Tony_purrone-the_tonester_span3
December 2001

Tony Purrone
The Tonester
SteepleChase

Like a minor fusion deity, guitarist Tony Purrone can unravel burbling strings of notes up and down the fretboard, but he also has a bit of the Burrell in him, gravitating toward harmonically rich chordal improvisation, stacking chord against chord against chord. He plays with a pinched tone, and will bend and distort notes; but just as often Purrone slips in bluesy double-stops or gentle, classic-jazz guitar single-note runs. He also delves into momentary atmospherics, letting open strings ring out alongside fingered ones in chords that are given plenty of decay time. It may sound like a scattered or ostentatious approach, but on The Tonester the guitarist manages to make it all sound organic. With an admirable sense for moderation and a flair for shooting sparks, Purrone combines just the right amounts of grit and harmonic sophistication.

Purrone's tasteful playing complements his interesting choices in tunes on this CD-two Shorters and a Hancock alongside one from Carla Bley, Strayhorn's "U.M.M.G." and a Jan Hammer, to name a few. Playing with his regular trio, including drummer Thierry Arpino and bassist Dave Anderson, Purrone really digs into the tunes; his improvisations are packed with harmonic information. Arpino's busy drumming plus Anderson's electric bass give Purrone a muscular foundation, which suits the guitarist just fine. Purrone does run short of ideas a few times, resorting to repeated patterns up and down the neck. He also gets a little carried away with his chordal accompaniment occasionally and can weight down a melodic line. But overall, The Tonester is a very enjoyable, creative effort that peaks on Bley's "Sing Me Softly of the Blues," where Purrone kicks up plenty of dust.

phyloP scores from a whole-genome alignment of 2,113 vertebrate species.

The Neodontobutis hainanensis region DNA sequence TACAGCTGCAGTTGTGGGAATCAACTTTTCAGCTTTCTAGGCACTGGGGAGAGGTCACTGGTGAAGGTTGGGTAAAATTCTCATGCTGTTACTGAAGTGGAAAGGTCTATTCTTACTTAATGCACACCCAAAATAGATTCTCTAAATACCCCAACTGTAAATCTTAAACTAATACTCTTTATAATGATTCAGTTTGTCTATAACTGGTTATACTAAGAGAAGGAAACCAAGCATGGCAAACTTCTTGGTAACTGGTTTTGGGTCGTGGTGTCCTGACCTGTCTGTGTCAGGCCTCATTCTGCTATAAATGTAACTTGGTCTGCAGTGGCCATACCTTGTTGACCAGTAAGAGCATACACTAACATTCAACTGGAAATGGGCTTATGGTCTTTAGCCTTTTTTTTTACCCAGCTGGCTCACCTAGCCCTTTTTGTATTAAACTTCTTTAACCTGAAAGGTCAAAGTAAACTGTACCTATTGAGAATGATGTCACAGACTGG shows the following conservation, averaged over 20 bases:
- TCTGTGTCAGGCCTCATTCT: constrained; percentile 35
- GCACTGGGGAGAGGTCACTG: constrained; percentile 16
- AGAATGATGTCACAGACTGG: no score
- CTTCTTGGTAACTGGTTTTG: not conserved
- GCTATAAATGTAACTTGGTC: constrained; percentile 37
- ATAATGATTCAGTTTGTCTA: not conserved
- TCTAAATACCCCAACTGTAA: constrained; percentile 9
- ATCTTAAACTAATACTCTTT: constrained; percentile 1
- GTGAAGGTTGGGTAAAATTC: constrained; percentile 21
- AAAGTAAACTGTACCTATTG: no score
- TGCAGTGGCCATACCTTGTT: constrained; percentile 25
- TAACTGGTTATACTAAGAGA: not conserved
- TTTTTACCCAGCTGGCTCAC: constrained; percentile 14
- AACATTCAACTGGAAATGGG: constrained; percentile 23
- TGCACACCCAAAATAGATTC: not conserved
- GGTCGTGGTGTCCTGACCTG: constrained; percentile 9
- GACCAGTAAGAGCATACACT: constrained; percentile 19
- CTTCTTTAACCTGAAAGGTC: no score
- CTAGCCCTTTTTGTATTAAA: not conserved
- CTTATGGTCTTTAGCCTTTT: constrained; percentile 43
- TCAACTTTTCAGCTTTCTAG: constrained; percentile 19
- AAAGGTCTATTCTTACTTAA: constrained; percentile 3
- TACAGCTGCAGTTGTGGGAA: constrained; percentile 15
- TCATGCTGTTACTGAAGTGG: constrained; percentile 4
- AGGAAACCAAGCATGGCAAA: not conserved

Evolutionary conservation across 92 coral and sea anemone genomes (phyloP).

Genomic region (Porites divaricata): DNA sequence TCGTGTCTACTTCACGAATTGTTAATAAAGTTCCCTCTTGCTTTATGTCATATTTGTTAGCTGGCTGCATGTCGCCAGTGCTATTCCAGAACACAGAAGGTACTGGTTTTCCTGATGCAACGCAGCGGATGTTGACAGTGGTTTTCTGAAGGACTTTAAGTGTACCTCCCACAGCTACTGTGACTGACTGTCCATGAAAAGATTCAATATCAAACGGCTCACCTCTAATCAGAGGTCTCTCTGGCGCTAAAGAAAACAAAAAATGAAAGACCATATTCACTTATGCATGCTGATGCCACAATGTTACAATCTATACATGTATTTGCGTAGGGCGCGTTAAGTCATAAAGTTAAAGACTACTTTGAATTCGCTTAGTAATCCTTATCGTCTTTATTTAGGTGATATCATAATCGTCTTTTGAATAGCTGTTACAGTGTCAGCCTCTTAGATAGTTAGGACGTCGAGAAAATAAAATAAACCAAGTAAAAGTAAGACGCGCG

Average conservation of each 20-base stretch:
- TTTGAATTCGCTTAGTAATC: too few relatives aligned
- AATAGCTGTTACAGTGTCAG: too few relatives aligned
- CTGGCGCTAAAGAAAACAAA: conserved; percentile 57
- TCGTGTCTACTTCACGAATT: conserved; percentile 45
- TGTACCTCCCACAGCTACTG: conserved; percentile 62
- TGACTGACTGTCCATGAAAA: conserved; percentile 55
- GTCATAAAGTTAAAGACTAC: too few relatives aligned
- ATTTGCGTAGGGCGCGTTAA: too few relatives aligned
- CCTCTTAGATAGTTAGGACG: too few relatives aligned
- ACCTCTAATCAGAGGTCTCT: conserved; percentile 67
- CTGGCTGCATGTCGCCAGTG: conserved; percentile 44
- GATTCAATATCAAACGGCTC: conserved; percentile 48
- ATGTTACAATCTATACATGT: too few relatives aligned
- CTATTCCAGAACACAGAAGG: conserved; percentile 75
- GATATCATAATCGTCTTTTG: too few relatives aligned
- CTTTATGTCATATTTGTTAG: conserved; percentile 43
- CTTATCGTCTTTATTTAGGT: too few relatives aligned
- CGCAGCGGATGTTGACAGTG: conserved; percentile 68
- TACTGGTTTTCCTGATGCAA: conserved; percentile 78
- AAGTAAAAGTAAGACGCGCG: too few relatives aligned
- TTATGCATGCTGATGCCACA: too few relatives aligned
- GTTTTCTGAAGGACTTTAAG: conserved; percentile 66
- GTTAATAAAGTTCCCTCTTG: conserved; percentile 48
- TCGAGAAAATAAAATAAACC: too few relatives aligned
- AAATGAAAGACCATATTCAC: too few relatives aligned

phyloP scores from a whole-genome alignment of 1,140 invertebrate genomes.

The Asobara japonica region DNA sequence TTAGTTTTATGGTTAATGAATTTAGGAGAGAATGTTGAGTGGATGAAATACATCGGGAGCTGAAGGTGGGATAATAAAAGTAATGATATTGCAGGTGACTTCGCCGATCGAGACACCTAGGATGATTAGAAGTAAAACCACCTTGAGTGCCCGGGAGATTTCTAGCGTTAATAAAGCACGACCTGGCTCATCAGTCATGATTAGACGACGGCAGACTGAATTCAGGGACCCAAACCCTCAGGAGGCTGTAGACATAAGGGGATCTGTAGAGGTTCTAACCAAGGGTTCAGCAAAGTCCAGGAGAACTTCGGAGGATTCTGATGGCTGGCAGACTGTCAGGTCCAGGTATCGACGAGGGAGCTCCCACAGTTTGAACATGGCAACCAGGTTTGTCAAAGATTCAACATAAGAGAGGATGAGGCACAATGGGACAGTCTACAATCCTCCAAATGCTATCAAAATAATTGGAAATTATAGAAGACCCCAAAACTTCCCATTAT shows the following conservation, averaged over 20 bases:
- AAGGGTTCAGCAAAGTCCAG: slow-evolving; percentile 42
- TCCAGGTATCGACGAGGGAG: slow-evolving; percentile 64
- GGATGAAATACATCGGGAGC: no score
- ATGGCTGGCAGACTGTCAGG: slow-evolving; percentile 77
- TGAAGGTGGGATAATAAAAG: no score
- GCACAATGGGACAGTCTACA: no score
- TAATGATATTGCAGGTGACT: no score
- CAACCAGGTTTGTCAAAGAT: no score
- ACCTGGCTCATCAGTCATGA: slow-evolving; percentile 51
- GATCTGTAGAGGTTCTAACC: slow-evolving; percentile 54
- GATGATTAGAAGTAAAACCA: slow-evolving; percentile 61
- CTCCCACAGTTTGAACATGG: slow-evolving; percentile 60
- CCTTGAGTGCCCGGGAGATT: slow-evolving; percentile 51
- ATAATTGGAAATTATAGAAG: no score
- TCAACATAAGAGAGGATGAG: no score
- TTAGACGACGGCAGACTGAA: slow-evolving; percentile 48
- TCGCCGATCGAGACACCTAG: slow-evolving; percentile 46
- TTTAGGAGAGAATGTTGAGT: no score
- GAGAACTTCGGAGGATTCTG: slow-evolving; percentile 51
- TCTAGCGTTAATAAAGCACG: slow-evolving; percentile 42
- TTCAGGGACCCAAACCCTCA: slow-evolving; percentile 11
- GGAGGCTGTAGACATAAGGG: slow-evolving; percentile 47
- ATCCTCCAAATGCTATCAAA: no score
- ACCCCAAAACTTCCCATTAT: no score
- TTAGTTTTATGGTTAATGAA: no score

Originally published in December 2001
BUY THIS ALBUM from Amazon.com
STREAM THIS CD from Rhapsody.com

Add a Comment

You need to log in to comment on this article. No account? No problem!